Supported by dissatisfaction with the status quo.
Mitt Romney’s heated rhetoric on Iran is not helpful.
While in Israel, he vowed to use “any and all measures” to prevent Iran from developing a nuclear capability. But an attack on Iran, by Israel or the United States, could have catastrophic consequences for all sides involved.
President Obama’s rhetoric has alternated between calm and belligerent. When Israeli Prime Minister Benjamin Netanyahu visited the United States in March, Obama stressed the need to let diplomacy work. And he responded to his political opponents by saying, “If some of these folks think we should launch a war, let them say so, and explain to the American people.” But a week later, he said, “The window for solving this issue diplomatically is shrinking.”
Chillingly, Israeli senior officials have claimed that an attack on Iran would be a simple operation. Former national security adviser Giora Eiland has stated, “The apocalyptic predictions of what will happen if Israel attacks Iran should be moderated,” while Defense Minister Ehud Barak has predicted that “maybe not even 500 civilians” would be killed.
This argument is deplorable and misleading. Israel’s shelling of Lebanon in 2006 led to the deaths of nearly 1,200 civilians, while its air strikes in the Gaza Strip killed more than 1,400 Palestinians in 2009. And Israel carried out these strikes from very close range — nothing like the strategic predicament Israel would face in bombing Iranian targets hundreds of miles away.
The risks of bombing Iran are great, and not just for Iranian civilians. Israel would face certain retaliation. And any bombing, and the reactions to it, could greatly disrupt the world’s oil trade, sending the price of gasoline way up and the advanced economies way down.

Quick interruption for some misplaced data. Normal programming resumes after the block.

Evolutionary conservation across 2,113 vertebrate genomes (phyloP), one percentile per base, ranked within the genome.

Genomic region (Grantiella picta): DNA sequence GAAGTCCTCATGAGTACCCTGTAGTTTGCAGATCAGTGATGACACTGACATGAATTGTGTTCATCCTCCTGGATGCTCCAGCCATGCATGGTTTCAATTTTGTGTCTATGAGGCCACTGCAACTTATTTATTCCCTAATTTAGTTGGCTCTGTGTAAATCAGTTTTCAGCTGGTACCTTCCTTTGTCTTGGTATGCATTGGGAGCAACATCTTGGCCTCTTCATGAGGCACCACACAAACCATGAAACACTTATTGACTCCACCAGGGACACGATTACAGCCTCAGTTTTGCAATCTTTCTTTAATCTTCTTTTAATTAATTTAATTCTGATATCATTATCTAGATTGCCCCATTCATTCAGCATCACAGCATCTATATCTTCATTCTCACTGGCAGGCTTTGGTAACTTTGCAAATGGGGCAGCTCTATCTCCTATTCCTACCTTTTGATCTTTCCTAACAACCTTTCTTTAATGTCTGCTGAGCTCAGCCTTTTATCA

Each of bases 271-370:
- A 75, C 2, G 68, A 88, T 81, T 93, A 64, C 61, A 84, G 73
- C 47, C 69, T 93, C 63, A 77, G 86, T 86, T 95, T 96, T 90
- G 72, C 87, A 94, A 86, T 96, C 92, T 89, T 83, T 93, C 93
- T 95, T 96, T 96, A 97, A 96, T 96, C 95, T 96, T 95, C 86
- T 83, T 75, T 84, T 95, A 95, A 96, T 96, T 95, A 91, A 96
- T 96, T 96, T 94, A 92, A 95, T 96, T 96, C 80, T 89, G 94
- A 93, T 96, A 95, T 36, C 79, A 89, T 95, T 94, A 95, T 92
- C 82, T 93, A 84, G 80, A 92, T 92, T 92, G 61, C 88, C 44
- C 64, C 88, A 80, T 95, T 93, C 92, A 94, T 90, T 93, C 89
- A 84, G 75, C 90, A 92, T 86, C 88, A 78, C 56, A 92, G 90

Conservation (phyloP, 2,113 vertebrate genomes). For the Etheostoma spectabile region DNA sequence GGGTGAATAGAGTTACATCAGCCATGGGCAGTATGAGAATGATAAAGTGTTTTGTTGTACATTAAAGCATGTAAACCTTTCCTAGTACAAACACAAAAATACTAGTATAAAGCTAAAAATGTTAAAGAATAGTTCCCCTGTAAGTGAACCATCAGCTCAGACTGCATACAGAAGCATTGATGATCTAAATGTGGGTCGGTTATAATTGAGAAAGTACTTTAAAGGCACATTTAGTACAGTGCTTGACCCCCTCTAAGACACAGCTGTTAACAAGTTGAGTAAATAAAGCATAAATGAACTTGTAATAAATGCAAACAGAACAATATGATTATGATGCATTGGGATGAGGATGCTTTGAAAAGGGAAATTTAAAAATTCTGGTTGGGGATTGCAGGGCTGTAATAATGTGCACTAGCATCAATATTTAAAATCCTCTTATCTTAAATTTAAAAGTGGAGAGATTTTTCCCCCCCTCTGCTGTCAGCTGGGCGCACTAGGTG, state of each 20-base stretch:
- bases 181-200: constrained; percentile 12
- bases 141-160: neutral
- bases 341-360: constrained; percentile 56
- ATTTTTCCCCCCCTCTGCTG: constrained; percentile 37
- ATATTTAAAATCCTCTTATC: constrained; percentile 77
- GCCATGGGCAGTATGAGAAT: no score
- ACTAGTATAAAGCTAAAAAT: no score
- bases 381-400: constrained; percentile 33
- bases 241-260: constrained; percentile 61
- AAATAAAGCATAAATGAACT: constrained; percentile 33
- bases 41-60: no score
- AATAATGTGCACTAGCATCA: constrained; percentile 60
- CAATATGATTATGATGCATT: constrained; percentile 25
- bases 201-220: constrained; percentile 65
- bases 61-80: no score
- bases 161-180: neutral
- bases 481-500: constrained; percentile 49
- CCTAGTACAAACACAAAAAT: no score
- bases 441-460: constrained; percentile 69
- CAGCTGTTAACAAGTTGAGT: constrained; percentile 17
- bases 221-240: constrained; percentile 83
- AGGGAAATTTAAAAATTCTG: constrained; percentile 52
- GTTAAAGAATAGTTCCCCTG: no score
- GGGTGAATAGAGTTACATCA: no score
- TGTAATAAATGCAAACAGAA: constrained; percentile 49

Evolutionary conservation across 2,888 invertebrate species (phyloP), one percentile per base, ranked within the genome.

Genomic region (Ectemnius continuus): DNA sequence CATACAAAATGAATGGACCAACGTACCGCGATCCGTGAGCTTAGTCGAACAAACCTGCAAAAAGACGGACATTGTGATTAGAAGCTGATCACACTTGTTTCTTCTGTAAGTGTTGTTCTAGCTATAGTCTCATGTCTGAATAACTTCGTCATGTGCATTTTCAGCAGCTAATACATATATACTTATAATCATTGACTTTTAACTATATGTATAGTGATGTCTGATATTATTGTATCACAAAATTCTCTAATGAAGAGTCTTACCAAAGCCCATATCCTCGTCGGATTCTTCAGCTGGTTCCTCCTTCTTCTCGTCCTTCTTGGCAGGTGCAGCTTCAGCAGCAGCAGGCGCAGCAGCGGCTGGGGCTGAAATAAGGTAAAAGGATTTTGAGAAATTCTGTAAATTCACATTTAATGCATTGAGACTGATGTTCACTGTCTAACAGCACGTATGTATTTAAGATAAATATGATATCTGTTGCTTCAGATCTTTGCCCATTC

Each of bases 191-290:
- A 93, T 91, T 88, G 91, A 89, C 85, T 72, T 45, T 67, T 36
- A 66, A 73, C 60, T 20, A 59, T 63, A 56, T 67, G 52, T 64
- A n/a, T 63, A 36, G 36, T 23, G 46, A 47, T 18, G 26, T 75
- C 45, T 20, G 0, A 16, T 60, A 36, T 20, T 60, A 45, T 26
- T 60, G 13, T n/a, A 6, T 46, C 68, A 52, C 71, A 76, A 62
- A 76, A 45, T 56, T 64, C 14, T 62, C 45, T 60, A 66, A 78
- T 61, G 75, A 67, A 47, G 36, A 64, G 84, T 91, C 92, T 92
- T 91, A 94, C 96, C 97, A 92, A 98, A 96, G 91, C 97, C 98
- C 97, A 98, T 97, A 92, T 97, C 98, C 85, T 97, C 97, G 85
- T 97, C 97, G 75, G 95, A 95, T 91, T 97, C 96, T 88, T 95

Foreign policy experts in the United States have been assessing these risks. But there is one more risk that hasn’t received the attention it deserves: the serious risk of undermining the democracy movement in Iran. Human rights activists and civil society actors in Iran have suffered long to bring about democratic change through nonviolent means. It would be an absolute tragedy to undo their hard work for reforms with a single senseless action.
Already, the drumbeats of war are beginning to silence reformist voices. Romney should stop banging on that drum if he cares about democracy in Iran.
Ramin Jahanbegloo is a professor of political science and a research fellow in the Centre for Ethics at University of Toronto and a board member of PEN Canada. He was arrested in Tehran in April 2006, charged with preparing a velvet revolution in Iran and placed in solitary confinement for four months. R.N. Khatami is a writer and political commentator based in Toronto. They can be reached at firstname.lastname@example.org.
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